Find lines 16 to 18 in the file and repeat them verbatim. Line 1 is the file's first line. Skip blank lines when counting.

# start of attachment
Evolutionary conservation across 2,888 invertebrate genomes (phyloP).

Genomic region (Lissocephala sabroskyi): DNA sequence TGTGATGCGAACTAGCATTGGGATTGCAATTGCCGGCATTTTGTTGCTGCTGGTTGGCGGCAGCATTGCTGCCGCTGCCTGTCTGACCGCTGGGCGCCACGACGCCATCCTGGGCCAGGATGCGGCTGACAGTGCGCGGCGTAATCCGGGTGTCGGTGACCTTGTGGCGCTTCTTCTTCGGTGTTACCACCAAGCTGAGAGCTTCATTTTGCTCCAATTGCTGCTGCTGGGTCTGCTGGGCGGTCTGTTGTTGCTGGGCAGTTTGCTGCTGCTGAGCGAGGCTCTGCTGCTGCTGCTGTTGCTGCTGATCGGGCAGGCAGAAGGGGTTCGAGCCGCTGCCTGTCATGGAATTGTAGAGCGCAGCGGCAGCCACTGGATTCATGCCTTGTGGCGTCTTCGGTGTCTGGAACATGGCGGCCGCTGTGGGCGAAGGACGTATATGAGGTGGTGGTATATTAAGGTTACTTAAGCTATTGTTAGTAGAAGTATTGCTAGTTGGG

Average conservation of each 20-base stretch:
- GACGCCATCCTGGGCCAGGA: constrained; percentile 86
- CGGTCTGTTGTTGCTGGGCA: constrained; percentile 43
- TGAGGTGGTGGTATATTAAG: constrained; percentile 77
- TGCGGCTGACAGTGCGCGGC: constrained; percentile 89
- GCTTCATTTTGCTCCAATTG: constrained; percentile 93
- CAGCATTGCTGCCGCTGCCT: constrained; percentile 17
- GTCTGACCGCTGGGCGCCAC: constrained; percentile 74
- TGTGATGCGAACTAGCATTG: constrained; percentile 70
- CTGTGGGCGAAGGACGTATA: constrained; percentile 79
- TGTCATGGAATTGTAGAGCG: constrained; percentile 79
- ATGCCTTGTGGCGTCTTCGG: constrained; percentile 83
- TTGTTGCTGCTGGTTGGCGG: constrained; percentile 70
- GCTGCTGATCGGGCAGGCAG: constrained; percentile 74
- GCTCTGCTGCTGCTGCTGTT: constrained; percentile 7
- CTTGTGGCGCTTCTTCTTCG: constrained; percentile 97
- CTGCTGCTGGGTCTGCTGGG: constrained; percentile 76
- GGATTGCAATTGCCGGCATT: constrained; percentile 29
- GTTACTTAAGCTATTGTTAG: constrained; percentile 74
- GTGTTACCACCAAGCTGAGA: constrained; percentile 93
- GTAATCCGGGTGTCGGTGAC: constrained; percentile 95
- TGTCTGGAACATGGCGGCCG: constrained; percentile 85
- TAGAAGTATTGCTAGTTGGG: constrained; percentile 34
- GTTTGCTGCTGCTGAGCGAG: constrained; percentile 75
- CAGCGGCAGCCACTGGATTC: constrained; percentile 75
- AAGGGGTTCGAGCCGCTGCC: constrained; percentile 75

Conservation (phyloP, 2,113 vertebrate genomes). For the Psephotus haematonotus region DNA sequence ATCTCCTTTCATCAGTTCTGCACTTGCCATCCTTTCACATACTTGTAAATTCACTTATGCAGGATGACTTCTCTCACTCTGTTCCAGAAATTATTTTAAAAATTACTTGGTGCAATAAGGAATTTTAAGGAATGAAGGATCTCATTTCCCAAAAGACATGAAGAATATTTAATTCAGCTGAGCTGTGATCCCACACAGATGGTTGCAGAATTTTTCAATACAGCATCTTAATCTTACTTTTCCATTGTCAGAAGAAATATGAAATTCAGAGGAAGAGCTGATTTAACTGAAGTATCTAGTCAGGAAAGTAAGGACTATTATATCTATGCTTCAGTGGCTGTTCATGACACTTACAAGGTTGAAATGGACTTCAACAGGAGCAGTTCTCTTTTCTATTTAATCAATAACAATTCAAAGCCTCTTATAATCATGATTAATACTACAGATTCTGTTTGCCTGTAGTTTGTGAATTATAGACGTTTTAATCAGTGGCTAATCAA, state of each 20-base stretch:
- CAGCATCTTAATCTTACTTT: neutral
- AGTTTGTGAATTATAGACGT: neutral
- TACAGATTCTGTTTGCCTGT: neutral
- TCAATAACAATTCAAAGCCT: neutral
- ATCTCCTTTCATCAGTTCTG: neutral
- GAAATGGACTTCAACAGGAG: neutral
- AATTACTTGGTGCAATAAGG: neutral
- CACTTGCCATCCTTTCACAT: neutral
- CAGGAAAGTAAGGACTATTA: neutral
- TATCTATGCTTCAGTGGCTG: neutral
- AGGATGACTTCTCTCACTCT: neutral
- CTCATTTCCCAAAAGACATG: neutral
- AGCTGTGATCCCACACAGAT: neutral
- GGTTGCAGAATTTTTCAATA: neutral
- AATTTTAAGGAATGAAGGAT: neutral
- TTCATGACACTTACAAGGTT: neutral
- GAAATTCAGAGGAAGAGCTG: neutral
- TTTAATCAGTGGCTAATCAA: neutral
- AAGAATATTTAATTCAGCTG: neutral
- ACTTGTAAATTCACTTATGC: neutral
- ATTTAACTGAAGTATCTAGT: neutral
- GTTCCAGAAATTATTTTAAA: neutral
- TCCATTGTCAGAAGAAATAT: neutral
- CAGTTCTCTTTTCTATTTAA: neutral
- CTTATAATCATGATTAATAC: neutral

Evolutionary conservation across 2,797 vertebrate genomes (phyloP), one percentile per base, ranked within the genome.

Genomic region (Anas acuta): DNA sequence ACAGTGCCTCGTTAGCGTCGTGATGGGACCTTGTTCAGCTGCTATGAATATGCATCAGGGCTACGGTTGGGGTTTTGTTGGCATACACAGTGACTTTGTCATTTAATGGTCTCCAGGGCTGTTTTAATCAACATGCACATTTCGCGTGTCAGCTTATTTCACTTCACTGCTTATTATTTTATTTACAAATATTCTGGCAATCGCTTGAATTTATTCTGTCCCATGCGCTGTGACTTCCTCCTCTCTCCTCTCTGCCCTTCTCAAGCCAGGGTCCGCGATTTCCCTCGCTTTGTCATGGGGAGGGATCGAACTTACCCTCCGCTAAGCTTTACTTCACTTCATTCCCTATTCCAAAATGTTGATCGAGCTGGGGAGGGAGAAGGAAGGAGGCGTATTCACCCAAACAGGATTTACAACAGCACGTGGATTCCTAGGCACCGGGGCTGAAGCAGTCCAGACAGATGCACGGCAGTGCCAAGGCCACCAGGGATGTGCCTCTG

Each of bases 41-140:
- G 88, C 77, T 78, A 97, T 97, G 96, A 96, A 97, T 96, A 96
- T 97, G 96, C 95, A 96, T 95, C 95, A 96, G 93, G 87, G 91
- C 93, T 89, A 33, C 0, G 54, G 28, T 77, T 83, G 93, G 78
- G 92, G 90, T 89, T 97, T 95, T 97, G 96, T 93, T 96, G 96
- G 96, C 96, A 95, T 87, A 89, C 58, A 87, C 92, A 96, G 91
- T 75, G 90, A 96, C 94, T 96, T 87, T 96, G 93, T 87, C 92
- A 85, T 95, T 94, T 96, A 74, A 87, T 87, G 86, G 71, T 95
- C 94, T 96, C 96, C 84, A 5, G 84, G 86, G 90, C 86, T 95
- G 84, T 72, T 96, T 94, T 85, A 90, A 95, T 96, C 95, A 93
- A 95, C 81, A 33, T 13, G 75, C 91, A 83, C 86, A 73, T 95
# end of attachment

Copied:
- GCTGCTGATCGGGCAGGCAG: constrained; percentile 74
- GCTCTGCTGCTGCTGCTGTT: constrained; percentile 7
- CTTGTGGCGCTTCTTCTTCG: constrained; percentile 97